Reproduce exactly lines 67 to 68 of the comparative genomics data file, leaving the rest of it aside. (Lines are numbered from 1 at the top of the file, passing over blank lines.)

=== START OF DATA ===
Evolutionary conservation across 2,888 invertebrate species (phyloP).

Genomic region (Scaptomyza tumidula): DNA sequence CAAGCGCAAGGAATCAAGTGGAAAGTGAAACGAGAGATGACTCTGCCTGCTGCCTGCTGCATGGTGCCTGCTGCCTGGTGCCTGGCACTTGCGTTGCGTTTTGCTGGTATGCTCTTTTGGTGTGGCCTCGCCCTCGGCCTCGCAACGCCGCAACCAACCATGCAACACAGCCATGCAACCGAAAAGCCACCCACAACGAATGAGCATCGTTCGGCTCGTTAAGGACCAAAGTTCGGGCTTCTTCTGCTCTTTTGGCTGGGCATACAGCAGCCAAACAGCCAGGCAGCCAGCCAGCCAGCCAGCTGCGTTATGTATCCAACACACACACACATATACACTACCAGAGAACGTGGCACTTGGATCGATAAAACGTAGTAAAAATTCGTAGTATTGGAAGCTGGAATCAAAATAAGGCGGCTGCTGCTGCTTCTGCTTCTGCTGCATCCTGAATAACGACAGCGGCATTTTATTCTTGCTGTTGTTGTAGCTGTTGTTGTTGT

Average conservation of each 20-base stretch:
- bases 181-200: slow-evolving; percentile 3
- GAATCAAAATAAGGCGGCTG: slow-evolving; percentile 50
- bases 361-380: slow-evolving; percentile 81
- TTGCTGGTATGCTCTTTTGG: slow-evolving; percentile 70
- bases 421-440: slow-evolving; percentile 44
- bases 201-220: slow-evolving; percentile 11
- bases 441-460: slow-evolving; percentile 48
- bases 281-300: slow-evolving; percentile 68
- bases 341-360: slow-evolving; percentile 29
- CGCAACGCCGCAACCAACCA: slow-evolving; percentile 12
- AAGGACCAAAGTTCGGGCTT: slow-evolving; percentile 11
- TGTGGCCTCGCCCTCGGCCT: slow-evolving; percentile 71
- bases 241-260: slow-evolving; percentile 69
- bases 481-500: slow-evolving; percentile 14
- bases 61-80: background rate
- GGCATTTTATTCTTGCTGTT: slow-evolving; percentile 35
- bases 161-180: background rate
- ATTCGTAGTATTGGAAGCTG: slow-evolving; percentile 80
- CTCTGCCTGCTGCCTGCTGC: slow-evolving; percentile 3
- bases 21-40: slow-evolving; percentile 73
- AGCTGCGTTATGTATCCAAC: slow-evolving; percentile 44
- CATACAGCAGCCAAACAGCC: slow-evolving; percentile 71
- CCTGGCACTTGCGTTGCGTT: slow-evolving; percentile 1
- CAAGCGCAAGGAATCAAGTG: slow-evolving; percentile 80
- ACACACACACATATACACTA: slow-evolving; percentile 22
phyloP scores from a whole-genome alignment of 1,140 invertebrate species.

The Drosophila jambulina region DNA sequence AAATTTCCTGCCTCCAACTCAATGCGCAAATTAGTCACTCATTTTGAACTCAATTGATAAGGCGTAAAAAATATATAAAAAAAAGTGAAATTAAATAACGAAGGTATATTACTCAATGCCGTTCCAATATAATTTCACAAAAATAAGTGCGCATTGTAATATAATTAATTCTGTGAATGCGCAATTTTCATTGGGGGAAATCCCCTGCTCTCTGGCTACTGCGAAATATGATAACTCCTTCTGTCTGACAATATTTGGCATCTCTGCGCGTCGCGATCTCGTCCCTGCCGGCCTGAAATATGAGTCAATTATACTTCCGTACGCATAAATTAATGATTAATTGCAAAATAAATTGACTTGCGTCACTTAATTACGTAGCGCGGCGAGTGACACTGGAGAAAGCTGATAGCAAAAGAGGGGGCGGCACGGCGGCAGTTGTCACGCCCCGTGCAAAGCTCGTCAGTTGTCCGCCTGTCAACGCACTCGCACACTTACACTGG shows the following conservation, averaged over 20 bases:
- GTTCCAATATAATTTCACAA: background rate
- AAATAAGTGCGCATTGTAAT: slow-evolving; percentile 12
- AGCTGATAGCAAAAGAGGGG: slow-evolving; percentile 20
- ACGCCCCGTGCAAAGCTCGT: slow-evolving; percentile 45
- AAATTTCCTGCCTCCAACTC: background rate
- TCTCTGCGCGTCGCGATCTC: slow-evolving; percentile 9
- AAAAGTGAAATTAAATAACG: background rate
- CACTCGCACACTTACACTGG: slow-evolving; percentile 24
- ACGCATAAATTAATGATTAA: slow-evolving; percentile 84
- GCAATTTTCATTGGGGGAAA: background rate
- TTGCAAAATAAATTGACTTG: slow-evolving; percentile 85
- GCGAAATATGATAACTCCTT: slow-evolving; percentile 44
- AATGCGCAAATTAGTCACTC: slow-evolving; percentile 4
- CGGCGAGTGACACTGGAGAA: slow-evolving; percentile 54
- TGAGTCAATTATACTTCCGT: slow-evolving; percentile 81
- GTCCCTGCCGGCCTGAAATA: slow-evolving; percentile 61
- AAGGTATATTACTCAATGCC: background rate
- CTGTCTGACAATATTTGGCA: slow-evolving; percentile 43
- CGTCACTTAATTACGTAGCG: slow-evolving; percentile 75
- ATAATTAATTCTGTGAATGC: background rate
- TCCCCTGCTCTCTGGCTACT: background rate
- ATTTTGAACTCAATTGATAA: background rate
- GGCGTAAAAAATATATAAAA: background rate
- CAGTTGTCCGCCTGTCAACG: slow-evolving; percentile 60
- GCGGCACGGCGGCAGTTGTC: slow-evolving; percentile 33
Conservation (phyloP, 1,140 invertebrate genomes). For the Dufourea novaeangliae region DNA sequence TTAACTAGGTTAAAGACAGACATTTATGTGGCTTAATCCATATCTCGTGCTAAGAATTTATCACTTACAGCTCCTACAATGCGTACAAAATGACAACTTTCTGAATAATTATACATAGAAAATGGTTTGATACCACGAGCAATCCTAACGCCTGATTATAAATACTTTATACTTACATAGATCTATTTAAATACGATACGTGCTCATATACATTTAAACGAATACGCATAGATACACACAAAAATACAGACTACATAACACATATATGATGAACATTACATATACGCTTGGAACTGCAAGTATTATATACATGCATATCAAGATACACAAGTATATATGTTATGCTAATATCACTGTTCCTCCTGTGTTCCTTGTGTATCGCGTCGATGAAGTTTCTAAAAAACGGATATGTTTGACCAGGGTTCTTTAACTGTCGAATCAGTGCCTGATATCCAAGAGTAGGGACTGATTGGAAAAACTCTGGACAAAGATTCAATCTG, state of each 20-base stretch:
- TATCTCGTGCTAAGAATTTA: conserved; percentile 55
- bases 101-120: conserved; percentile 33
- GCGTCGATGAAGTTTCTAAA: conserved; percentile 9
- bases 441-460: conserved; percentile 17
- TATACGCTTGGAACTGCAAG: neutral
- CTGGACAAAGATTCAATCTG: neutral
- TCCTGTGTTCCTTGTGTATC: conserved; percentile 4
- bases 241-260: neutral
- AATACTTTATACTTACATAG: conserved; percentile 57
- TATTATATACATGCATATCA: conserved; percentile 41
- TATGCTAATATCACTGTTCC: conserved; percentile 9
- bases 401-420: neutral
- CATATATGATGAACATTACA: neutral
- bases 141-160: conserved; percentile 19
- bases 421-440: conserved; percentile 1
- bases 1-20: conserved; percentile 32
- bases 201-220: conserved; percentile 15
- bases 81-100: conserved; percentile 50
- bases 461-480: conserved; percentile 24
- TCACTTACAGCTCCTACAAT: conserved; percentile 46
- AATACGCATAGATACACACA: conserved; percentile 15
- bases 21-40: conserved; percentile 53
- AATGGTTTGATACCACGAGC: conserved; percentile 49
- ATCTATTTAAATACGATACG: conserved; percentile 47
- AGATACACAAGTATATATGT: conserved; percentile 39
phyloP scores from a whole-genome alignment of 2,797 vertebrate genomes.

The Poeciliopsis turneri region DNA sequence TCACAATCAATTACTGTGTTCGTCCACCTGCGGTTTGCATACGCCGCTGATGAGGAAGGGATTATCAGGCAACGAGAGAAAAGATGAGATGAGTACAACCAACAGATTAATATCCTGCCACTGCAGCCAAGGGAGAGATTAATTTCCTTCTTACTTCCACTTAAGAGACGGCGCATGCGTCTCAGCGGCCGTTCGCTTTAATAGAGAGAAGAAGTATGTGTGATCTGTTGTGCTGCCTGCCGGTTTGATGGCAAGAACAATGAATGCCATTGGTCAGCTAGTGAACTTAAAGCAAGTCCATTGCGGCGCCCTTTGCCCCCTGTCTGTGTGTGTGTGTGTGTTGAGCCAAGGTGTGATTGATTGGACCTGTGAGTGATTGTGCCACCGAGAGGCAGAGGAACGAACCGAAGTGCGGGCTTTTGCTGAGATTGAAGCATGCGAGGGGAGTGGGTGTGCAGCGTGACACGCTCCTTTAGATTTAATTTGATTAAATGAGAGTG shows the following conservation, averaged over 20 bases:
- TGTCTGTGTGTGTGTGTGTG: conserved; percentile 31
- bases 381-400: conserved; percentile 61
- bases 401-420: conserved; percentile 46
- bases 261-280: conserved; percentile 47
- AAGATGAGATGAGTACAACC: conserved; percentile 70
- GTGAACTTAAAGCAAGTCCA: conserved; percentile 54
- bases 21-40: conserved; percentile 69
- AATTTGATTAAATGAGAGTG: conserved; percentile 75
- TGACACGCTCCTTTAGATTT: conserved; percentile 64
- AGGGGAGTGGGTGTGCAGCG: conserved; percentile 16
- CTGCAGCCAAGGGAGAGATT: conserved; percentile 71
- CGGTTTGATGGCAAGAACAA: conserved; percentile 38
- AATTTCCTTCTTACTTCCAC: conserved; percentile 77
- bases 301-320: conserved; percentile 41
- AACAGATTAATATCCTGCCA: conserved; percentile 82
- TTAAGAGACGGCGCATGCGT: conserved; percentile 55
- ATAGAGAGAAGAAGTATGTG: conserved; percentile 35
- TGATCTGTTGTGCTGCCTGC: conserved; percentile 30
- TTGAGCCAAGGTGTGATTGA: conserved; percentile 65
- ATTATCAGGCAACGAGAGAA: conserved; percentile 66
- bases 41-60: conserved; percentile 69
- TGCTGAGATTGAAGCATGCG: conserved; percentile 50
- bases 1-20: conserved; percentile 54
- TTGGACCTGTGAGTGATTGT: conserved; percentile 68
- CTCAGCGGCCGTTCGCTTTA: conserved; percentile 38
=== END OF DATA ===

- TATGCTAATATCACTGTTCC: conserved; percentile 9
- bases 401-420: neutral